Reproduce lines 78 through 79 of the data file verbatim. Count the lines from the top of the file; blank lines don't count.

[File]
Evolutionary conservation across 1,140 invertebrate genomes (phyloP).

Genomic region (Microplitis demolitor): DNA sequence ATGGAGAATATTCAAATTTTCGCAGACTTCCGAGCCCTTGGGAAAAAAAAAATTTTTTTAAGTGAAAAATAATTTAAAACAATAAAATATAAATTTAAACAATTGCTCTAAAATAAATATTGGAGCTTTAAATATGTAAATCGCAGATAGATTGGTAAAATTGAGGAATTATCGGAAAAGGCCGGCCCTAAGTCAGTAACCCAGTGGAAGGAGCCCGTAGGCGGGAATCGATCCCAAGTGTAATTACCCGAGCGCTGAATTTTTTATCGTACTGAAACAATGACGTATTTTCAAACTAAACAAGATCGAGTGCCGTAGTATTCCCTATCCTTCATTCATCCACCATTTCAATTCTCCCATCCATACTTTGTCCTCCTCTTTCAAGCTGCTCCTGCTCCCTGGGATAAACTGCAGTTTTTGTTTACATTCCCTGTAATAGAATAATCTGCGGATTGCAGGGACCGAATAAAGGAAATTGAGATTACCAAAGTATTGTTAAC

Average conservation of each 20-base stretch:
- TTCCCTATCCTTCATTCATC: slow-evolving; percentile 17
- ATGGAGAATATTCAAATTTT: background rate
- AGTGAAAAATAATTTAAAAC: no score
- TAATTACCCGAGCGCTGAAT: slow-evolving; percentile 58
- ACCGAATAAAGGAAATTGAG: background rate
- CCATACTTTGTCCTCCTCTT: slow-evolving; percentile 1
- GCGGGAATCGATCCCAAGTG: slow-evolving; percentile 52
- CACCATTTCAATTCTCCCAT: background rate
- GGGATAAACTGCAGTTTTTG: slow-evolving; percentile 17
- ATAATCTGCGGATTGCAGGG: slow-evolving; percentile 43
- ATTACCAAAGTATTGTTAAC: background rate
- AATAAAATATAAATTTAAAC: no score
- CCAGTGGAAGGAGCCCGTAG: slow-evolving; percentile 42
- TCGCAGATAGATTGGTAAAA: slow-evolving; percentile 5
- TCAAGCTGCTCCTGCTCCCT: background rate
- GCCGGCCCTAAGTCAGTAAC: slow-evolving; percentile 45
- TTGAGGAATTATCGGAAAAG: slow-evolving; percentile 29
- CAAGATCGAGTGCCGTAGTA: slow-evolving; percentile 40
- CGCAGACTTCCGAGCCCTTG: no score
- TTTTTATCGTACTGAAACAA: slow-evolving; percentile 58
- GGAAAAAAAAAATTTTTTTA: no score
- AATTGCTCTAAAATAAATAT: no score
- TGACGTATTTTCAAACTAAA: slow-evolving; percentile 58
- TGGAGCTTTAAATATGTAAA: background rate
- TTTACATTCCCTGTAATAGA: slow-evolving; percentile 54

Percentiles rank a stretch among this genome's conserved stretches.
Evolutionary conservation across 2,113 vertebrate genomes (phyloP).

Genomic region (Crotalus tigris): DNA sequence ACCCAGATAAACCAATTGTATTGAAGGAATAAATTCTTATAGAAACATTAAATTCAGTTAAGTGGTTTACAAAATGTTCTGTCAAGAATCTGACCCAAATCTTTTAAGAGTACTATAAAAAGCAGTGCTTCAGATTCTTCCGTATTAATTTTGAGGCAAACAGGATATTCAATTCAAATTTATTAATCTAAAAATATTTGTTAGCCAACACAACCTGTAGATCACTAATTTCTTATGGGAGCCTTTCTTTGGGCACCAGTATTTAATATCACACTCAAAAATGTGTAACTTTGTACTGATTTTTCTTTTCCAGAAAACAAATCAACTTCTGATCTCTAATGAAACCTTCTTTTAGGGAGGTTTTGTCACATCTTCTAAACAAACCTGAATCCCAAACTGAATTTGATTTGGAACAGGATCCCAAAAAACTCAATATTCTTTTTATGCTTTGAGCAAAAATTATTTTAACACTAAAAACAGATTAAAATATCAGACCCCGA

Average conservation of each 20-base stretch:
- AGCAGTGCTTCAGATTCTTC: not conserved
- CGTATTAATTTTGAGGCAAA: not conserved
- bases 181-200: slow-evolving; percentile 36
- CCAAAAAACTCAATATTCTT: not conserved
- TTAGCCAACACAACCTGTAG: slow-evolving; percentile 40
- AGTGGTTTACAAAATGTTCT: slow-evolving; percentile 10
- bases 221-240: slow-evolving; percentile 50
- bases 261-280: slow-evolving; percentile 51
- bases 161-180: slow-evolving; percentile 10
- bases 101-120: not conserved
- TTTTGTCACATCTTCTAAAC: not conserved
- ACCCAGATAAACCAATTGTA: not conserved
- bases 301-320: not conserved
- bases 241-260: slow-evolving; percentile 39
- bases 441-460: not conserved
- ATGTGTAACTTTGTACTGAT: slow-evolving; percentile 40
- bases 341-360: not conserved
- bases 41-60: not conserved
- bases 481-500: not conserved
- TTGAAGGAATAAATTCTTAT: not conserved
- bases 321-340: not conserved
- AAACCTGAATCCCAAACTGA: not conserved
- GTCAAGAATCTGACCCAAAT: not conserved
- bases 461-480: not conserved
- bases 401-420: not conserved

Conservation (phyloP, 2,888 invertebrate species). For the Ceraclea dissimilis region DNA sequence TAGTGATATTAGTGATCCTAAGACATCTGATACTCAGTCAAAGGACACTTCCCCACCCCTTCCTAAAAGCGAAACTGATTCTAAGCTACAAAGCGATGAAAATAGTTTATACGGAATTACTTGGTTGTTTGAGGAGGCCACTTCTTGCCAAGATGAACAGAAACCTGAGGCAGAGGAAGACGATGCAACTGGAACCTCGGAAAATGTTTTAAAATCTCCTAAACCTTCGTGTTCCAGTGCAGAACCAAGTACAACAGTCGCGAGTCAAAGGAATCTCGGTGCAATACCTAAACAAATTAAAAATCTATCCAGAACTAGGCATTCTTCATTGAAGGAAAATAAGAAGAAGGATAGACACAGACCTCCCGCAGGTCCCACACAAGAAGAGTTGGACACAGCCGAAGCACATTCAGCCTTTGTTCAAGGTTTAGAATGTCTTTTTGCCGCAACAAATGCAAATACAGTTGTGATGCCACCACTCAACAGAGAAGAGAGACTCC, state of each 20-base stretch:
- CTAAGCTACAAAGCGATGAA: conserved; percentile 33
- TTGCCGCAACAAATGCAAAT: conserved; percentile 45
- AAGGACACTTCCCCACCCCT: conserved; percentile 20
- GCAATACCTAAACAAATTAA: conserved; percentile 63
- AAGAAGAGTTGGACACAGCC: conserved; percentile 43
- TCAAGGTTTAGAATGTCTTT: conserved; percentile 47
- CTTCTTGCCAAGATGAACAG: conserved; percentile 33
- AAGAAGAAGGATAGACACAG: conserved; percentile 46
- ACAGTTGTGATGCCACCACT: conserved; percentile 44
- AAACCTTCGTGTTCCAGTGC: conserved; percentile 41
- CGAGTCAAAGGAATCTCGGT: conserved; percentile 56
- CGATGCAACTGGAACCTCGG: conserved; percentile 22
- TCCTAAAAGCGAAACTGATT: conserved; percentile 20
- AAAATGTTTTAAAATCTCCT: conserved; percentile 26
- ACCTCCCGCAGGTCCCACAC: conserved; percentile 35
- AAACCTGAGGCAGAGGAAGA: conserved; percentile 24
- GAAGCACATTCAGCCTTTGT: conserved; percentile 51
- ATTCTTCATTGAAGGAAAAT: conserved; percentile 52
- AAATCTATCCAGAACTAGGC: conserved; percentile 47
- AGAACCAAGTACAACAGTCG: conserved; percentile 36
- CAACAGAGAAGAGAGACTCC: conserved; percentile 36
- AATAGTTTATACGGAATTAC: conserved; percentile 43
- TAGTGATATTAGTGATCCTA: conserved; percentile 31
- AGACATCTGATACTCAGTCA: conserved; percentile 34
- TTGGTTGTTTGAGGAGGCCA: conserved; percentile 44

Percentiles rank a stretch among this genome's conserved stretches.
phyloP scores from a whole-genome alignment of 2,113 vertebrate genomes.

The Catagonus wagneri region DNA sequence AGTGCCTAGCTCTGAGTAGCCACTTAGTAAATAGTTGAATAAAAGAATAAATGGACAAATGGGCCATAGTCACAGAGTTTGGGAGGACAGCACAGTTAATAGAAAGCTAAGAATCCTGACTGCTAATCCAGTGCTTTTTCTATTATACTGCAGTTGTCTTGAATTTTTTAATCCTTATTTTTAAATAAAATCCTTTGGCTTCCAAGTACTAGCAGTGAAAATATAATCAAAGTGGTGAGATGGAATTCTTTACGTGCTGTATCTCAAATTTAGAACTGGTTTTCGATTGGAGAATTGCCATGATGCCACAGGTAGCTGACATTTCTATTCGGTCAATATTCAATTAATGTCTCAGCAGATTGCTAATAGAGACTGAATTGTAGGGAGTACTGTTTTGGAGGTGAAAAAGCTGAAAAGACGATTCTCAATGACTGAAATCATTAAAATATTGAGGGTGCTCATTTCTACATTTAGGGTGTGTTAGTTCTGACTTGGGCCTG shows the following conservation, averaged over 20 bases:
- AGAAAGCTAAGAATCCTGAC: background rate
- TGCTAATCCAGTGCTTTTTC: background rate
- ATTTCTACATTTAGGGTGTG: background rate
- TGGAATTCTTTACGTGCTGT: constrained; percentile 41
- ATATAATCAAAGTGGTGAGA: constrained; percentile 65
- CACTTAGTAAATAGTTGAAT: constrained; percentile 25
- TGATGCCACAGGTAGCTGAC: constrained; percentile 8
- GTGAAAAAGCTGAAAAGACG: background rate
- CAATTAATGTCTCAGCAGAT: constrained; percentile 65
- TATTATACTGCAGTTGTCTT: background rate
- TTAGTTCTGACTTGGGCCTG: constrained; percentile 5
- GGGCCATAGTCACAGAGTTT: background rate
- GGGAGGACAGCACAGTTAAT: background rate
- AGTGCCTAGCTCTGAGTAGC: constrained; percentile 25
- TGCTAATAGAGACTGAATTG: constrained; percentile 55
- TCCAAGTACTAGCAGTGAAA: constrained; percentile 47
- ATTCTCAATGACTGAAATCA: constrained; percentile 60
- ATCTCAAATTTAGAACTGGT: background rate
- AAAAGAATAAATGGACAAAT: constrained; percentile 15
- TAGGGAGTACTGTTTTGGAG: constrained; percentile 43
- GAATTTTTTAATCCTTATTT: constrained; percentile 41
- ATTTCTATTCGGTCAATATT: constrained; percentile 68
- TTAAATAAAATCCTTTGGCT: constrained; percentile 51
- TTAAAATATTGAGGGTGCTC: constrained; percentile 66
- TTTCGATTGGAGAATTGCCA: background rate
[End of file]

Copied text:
- AGAACCAAGTACAACAGTCG: conserved; percentile 36
- CAACAGAGAAGAGAGACTCC: conserved; percentile 36